Advanced SSH Key Management - SSH CA

by Hexagon, , Updated: 3 minutes read ssh security developer-tips guide-to-ssh

Venture into advanced SSH key management concepts such as SSH Certificate Authority (CA) and learn how to set up and manage it manually.

Advanced: SSH Certificate Authority (CA)

Secure Shell Certificates offer a significant advantage over traditional SSH key pairs by streamlining the process of user and host authentication. At the heart of this system is the SSH Certificate Authority (CA), which manages the creation, issuance, and revocation of these certificates.


  • Centralized Authentication: Traditional SSH authentication requires copying every user's public key to every server. This becomes cumbersome as your infrastructure grows. With a CA, you only need to distribute the CA's public key, greatly simplifying the authentication process.

  • Revocation: In traditional setups, revoking access would mean searching for and removing a user's public key across multiple servers. With a CA, you can simply invalidate their certificate, ensuring they can't authenticate anymore.

  • Time-bound Certificates: You can specify an expiration date for the certificates. This is perfect for granting temporary access or ensuring that keys need to be periodically refreshed.

Think of the SSH Certificate Authority (CA) as a trusted third party, similar to how websites use Certificate Authorities to verify their identity. With SSH CA, instead of trusting individual keys, you trust the CA, and the CA vouches for individual user keys.

Steps to manually Set Up an SSH CA:

  1. Generate a CA key pair:

This is the first step where you generate the private and public keys for the CA. These keys are extremely critical, especially the private key, as it is used to sign user certificates.

ssh-keygen -f /path/to/ca_key
  1. Sign user keys:

Once you have the CA key pair, you can sign individual user public keys. The following command demonstrates how to sign a user's public key. The -I flag provides an identifier for the certificate, while the -n flag specifies the user or host names that the certificate is valid for.

ssh-keygen -s /path/to/ca_key -I user_identifier -n username,user2 /path/to/user/
  1. Install the CA public key on servers:

For servers to trust certificates signed by the CA, they need to be aware of the CA's public key. You can specify this by adding a configuration in the SSH daemon's configuration file.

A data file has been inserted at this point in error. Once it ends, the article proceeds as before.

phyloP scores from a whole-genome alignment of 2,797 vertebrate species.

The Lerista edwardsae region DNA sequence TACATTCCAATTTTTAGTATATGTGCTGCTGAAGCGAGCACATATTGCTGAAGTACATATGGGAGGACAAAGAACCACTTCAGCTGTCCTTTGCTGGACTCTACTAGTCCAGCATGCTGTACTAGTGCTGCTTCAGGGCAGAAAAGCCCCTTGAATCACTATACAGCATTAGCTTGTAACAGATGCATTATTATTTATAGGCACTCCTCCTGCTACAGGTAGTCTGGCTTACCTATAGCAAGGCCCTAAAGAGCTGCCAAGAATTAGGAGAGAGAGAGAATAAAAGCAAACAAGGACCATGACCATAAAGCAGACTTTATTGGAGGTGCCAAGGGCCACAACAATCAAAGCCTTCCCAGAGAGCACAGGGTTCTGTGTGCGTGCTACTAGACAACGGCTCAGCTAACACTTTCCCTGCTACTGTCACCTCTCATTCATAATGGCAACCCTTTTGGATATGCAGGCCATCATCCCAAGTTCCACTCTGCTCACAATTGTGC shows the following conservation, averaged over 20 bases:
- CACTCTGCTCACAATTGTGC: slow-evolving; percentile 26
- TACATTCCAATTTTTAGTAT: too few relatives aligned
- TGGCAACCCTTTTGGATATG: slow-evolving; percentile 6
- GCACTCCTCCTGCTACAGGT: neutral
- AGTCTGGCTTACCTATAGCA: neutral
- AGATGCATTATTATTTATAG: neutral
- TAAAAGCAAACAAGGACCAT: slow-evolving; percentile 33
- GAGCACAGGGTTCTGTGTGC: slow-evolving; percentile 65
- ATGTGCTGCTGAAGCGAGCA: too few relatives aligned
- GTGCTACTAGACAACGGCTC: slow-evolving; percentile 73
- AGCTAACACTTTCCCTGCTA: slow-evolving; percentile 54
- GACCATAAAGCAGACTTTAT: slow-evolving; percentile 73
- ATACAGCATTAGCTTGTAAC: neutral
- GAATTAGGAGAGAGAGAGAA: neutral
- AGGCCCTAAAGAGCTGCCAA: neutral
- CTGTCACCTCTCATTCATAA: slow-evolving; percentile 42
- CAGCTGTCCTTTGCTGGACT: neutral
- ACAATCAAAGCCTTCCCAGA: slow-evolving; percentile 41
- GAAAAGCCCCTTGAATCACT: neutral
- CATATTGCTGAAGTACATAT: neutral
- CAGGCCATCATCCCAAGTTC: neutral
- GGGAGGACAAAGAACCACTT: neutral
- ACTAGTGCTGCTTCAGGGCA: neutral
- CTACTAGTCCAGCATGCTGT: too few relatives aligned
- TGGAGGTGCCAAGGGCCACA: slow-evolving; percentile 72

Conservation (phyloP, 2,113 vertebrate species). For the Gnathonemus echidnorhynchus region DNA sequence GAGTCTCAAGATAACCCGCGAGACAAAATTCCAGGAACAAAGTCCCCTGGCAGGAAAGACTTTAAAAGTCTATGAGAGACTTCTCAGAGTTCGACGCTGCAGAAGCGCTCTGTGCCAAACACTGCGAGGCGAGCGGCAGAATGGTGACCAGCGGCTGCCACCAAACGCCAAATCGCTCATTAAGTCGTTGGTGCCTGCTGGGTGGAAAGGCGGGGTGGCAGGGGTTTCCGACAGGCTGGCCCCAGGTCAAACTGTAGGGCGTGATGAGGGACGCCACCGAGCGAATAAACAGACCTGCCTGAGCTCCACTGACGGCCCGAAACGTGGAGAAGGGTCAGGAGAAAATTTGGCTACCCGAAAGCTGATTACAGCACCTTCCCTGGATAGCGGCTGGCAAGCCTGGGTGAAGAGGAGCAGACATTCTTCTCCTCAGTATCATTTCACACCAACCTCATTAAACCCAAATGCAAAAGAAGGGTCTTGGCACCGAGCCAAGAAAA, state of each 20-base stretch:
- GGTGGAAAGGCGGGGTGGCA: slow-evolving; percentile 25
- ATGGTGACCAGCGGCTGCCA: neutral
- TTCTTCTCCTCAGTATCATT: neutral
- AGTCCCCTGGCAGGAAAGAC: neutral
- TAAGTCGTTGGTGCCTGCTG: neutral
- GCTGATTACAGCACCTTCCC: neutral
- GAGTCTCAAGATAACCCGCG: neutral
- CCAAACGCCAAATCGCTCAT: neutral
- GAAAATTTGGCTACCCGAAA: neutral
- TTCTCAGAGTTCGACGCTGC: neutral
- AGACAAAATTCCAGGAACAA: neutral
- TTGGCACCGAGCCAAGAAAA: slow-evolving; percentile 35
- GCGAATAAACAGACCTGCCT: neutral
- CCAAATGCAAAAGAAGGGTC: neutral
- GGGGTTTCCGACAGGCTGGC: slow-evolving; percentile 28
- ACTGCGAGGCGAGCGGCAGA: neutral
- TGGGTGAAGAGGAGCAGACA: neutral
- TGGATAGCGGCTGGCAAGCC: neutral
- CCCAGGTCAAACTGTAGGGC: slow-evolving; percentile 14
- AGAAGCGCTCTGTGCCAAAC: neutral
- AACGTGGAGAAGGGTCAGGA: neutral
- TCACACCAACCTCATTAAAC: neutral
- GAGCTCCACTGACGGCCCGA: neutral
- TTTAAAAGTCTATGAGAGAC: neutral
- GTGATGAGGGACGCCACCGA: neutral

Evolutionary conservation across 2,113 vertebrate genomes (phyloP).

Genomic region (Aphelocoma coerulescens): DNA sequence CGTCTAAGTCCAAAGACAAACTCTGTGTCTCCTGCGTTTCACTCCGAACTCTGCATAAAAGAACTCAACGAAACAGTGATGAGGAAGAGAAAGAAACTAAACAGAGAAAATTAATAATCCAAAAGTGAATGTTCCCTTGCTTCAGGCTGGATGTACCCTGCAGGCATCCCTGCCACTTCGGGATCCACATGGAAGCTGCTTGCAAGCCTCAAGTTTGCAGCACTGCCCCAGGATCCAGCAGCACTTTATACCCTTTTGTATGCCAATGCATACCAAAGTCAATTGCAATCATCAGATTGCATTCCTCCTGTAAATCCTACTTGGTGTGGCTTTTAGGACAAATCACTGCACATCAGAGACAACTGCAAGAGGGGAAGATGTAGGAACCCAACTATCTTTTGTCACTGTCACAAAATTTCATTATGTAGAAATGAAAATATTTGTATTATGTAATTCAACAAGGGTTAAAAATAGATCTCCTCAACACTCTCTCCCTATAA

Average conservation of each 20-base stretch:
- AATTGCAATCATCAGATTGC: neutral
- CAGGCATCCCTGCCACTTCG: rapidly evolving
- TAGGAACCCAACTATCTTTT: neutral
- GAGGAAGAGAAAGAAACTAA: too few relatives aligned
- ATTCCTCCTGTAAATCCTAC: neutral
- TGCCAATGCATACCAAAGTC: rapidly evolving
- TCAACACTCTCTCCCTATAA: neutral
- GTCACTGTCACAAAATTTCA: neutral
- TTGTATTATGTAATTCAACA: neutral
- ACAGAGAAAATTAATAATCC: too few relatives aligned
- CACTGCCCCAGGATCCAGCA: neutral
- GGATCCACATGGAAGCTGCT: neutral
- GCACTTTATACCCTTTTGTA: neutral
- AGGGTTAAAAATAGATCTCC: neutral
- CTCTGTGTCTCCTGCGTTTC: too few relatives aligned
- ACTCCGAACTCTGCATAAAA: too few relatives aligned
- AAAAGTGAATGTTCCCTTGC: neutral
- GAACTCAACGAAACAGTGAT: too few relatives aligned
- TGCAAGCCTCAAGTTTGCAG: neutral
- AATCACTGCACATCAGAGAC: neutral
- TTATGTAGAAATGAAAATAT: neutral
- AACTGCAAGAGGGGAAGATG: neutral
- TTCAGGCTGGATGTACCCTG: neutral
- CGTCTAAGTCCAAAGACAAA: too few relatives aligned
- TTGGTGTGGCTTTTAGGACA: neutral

Add to /etc/ssh/sshd_config:

TrustedUserCAKeys /path/to/
  1. Handle certificate revocation:

To revoke certificates, create a revoked-keys file and list the revoked key IDs. Update the SSH daemon's configuration to reference this file:

Add to /etc/ssh/sshd_config:

RevokedKeys /path/to/revoked-keys

To revoke a key, add its key ID to the revoked-keys file. This file should be periodically updated on all servers.

  1. Restart SSH:

After updating the SSH configuration, you need to restart the SSH service to apply the changes. The exact command might differ depending on your operating system, but on systems using systemd, the command is:

sudo systemctl restart sshd

Best Practices:

  • Secure the CA's private key: Given its power, it's imperative to keep the CA's private key secure. Consider encrypting it and storing it offline or using hardware security modules (HSMs).

  • Regularly Rotate Certificates: For added security, regularly rotate and refresh your certificates.

  • Monitor and Audit: Continuously monitor certificate creation, revocation, and authentication attempts to detect any suspicious activity.

Using step-ca for SSH CA

step-ca is a lightweight, open-source Certificate Authority (CA) in software form, developed by Smallstep. Designed to be easily deployable and manageable, it brings several advantages to the table, particularly for SSH certificate management.

Advantages of step-ca:

  • Easy Certificate Management: step-ca simplifies the issuance, renewal, and revocation processes. Its command-line tools and APIs allow for effortless certificate operations.

  • Automated Renewals: With step-ca, certificates can be automatically renewed, reducing the administrative overhead of manual renewals.

  • Interoperability: It supports multiple protocols including X.509 for HTTPS/TLS and SSH User & Host certificates. This broadens its application beyond just SSH environments.

  • Rich Documentation: Smallstep provides comprehensive documentation and tutorials for step-ca, ensuring users can make the most of its features.

  • Modern Security Practices: step-ca integrates contemporary security best practices out of the box. Its design ensures that even non-experts can deploy a secure CA.

For more information on its features, benefits, and setup guides, consider visiting the official step-ca GitHub repository and Smallstep's website.


While SSH keys simplify and secure your development workflow, it's essential to be mindful of best practices. If you choose the convenience of a key without a passphrase, ensure you take additional precautions. This includes limiting the key's use, regularly monitoring access, and maintaining backup access methods. Regularly updating and checking the keys you've authorized can help prevent unauthorized access. Additionally, be vigilant about where and how you store your private keys. When set up properly, SSH keys can be a powerful tool in your development and security arsenal.Always remember: security and convenience can co-exist, but careful management is crucial. Happy coding!

Distributing SSH Keys